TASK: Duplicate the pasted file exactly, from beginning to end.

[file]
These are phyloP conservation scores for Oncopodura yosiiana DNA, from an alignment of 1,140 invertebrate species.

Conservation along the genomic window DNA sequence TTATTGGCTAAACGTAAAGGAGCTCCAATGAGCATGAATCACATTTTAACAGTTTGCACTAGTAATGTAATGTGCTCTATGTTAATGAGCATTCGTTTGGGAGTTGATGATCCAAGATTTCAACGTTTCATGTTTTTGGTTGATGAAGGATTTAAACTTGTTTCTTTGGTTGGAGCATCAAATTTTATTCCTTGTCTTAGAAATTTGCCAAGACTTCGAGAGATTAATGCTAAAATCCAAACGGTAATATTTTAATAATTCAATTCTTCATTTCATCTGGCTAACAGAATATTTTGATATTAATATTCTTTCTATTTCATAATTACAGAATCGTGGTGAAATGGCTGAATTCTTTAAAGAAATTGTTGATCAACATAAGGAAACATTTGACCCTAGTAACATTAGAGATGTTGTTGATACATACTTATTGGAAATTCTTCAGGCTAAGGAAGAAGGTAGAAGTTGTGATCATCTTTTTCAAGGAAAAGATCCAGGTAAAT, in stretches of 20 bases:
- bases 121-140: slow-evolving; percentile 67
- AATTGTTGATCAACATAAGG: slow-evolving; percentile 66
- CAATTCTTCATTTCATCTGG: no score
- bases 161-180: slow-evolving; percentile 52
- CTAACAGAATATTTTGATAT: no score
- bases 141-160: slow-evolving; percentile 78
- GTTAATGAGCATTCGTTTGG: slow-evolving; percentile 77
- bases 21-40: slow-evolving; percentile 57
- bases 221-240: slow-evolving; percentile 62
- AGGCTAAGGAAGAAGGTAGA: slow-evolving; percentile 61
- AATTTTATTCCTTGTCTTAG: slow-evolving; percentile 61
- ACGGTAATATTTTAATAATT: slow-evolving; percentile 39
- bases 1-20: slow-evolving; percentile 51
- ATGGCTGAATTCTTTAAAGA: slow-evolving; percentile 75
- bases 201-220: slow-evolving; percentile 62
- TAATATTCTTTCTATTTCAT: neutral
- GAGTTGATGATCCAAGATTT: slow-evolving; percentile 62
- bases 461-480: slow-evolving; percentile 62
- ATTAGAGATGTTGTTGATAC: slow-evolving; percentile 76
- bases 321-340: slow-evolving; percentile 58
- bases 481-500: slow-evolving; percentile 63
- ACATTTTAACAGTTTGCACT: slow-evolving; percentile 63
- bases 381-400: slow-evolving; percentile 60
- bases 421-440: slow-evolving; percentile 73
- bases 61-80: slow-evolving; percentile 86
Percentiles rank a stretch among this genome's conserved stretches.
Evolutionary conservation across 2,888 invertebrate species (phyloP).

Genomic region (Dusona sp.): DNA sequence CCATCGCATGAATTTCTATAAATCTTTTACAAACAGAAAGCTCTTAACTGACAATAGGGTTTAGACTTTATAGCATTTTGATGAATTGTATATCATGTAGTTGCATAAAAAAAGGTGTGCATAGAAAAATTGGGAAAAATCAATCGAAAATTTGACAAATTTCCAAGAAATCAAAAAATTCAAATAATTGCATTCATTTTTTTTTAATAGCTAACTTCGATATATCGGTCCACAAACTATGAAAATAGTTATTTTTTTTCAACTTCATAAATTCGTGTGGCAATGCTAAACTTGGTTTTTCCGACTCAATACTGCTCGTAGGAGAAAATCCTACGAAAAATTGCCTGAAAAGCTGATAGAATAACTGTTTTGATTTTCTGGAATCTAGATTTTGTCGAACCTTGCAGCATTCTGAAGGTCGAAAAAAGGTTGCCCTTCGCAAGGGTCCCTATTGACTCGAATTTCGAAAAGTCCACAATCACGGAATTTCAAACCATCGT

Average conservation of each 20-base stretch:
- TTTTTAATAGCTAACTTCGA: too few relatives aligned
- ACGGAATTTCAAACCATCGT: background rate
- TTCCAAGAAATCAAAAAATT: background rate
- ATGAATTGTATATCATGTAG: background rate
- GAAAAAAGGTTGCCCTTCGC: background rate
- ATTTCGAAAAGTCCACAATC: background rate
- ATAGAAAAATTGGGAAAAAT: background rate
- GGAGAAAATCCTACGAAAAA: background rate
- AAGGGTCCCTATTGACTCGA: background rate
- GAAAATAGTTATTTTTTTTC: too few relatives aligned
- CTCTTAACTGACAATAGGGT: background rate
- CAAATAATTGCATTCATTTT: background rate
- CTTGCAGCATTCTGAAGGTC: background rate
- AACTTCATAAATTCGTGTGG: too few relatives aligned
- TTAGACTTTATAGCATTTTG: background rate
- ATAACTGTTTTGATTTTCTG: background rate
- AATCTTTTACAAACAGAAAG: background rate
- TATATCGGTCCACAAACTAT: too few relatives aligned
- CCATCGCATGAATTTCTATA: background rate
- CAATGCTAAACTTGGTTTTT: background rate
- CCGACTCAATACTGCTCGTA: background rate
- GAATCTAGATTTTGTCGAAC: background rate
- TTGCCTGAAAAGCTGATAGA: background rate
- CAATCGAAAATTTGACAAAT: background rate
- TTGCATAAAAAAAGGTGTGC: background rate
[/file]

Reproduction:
These are phyloP conservation scores for Oncopodura yosiiana DNA, from an alignment of 1,140 invertebrate species.

Conservation along the genomic window DNA sequence TTATTGGCTAAACGTAAAGGAGCTCCAATGAGCATGAATCACATTTTAACAGTTTGCACTAGTAATGTAATGTGCTCTATGTTAATGAGCATTCGTTTGGGAGTTGATGATCCAAGATTTCAACGTTTCATGTTTTTGGTTGATGAAGGATTTAAACTTGTTTCTTTGGTTGGAGCATCAAATTTTATTCCTTGTCTTAGAAATTTGCCAAGACTTCGAGAGATTAATGCTAAAATCCAAACGGTAATATTTTAATAATTCAATTCTTCATTTCATCTGGCTAACAGAATATTTTGATATTAATATTCTTTCTATTTCATAATTACAGAATCGTGGTGAAATGGCTGAATTCTTTAAAGAAATTGTTGATCAACATAAGGAAACATTTGACCCTAGTAACATTAGAGATGTTGTTGATACATACTTATTGGAAATTCTTCAGGCTAAGGAAGAAGGTAGAAGTTGTGATCATCTTTTTCAAGGAAAAGATCCAGGTAAAT, in stretches of 20 bases:
- bases 121-140: slow-evolving; percentile 67
- AATTGTTGATCAACATAAGG: slow-evolving; percentile 66
- CAATTCTTCATTTCATCTGG: no score
- bases 161-180: slow-evolving; percentile 52
- CTAACAGAATATTTTGATAT: no score
- bases 141-160: slow-evolving; percentile 78
- GTTAATGAGCATTCGTTTGG: slow-evolving; percentile 77
- bases 21-40: slow-evolving; percentile 57
- bases 221-240: slow-evolving; percentile 62
- AGGCTAAGGAAGAAGGTAGA: slow-evolving; percentile 61
- AATTTTATTCCTTGTCTTAG: slow-evolving; percentile 61
- ACGGTAATATTTTAATAATT: slow-evolving; percentile 39
- bases 1-20: slow-evolving; percentile 51
- ATGGCTGAATTCTTTAAAGA: slow-evolving; percentile 75
- bases 201-220: slow-evolving; percentile 62
- TAATATTCTTTCTATTTCAT: neutral
- GAGTTGATGATCCAAGATTT: slow-evolving; percentile 62
- bases 461-480: slow-evolving; percentile 62
- ATTAGAGATGTTGTTGATAC: slow-evolving; percentile 76
- bases 321-340: slow-evolving; percentile 58
- bases 481-500: slow-evolving; percentile 63
- ACATTTTAACAGTTTGCACT: slow-evolving; percentile 63
- bases 381-400: slow-evolving; percentile 60
- bases 421-440: slow-evolving; percentile 73
- bases 61-80: slow-evolving; percentile 86
Percentiles rank a stretch among this genome's conserved stretches.
Evolutionary conservation across 2,888 invertebrate species (phyloP).

Genomic region (Dusona sp.): DNA sequence CCATCGCATGAATTTCTATAAATCTTTTACAAACAGAAAGCTCTTAACTGACAATAGGGTTTAGACTTTATAGCATTTTGATGAATTGTATATCATGTAGTTGCATAAAAAAAGGTGTGCATAGAAAAATTGGGAAAAATCAATCGAAAATTTGACAAATTTCCAAGAAATCAAAAAATTCAAATAATTGCATTCATTTTTTTTTAATAGCTAACTTCGATATATCGGTCCACAAACTATGAAAATAGTTATTTTTTTTCAACTTCATAAATTCGTGTGGCAATGCTAAACTTGGTTTTTCCGACTCAATACTGCTCGTAGGAGAAAATCCTACGAAAAATTGCCTGAAAAGCTGATAGAATAACTGTTTTGATTTTCTGGAATCTAGATTTTGTCGAACCTTGCAGCATTCTGAAGGTCGAAAAAAGGTTGCCCTTCGCAAGGGTCCCTATTGACTCGAATTTCGAAAAGTCCACAATCACGGAATTTCAAACCATCGT

Average conservation of each 20-base stretch:
- TTTTTAATAGCTAACTTCGA: too few relatives aligned
- ACGGAATTTCAAACCATCGT: background rate
- TTCCAAGAAATCAAAAAATT: background rate
- ATGAATTGTATATCATGTAG: background rate
- GAAAAAAGGTTGCCCTTCGC: background rate
- ATTTCGAAAAGTCCACAATC: background rate
- ATAGAAAAATTGGGAAAAAT: background rate
- GGAGAAAATCCTACGAAAAA: background rate
- AAGGGTCCCTATTGACTCGA: background rate
- GAAAATAGTTATTTTTTTTC: too few relatives aligned
- CTCTTAACTGACAATAGGGT: background rate
- CAAATAATTGCATTCATTTT: background rate
- CTTGCAGCATTCTGAAGGTC: background rate
- AACTTCATAAATTCGTGTGG: too few relatives aligned
- TTAGACTTTATAGCATTTTG: background rate
- ATAACTGTTTTGATTTTCTG: background rate
- AATCTTTTACAAACAGAAAG: background rate
- TATATCGGTCCACAAACTAT: too few relatives aligned
- CCATCGCATGAATTTCTATA: background rate
- CAATGCTAAACTTGGTTTTT: background rate
- CCGACTCAATACTGCTCGTA: background rate
- GAATCTAGATTTTGTCGAAC: background rate
- TTGCCTGAAAAGCTGATAGA: background rate
- CAATCGAAAATTTGACAAAT: background rate
- TTGCATAAAAAAAGGTGTGC: background rate